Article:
The article’s author, Neal Gabler, who wrote despairingly of this trend a decade ago in his book Life the Movie, seems entirely too sanguine today about conceding that the morality plays that make up celebrities’ personal lives have become more compelling to us than movies or TV or books as a way of having a national conversation about what matters to us. According to Gabler, our tendency to privilege celebrity gossip is more a function of our fascination with new media (and our boredom with old media) than a reflection of increased shallowness on our part, or on the part of our professional storytellers. But it seems to me that even our best storytellers have fallen down on the job here, and exhibit A is James Cameron’s visually stunning, well-meaning, ultimately unsubstantial message movie Avatar. Continue reading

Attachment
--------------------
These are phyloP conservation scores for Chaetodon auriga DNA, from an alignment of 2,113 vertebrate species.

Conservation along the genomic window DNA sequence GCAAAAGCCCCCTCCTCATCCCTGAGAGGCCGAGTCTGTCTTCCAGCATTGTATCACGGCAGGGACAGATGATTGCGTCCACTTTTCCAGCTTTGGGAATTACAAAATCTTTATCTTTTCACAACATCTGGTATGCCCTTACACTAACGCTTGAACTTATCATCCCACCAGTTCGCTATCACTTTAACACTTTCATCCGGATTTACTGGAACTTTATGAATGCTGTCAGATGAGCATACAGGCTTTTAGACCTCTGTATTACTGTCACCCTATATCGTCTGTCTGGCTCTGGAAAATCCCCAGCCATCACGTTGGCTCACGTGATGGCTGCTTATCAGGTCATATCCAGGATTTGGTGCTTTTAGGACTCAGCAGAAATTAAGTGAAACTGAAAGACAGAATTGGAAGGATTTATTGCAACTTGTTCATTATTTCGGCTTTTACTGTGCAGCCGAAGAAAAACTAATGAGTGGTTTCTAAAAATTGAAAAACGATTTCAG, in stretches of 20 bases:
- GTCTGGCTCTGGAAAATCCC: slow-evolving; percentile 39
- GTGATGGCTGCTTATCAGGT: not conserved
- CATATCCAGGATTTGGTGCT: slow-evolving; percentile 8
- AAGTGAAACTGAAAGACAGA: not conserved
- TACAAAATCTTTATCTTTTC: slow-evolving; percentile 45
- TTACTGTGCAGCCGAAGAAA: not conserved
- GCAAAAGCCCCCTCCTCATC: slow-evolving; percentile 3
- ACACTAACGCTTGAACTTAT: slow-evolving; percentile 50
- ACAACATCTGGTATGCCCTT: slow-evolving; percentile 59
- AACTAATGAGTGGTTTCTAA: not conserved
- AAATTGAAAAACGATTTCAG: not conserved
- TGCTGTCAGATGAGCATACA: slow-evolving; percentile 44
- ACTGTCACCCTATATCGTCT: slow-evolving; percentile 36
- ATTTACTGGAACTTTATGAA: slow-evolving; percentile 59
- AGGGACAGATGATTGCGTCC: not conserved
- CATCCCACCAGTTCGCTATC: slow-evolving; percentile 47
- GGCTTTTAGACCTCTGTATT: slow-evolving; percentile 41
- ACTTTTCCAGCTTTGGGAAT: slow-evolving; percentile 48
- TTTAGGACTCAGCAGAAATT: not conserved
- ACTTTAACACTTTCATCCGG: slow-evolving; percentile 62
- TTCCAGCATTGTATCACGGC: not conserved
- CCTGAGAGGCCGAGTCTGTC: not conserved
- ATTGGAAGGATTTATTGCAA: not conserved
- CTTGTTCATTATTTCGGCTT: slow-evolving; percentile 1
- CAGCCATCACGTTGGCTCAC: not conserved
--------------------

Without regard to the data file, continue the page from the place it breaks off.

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Filed under Arts, Media, Movies

Finding Myself in the Awkward Position of Defending Glenn Beck

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AOL asked me to write a blog post this week on all the comic invective directed recently toward Glenn Beck, knowing that both his defenders and detractors would come out of the woodwork to wage war in the comments section.* And come they did, by the tens of thousands, thanks in part to a headline on the AOL welcome screen that overstated my concern about some of the more below-the-belt spoofs. (“Attacks on Beck Crossing the Line: Our Writer Says Recent Parodies Are Anything but Funny: Skits Under Fire”)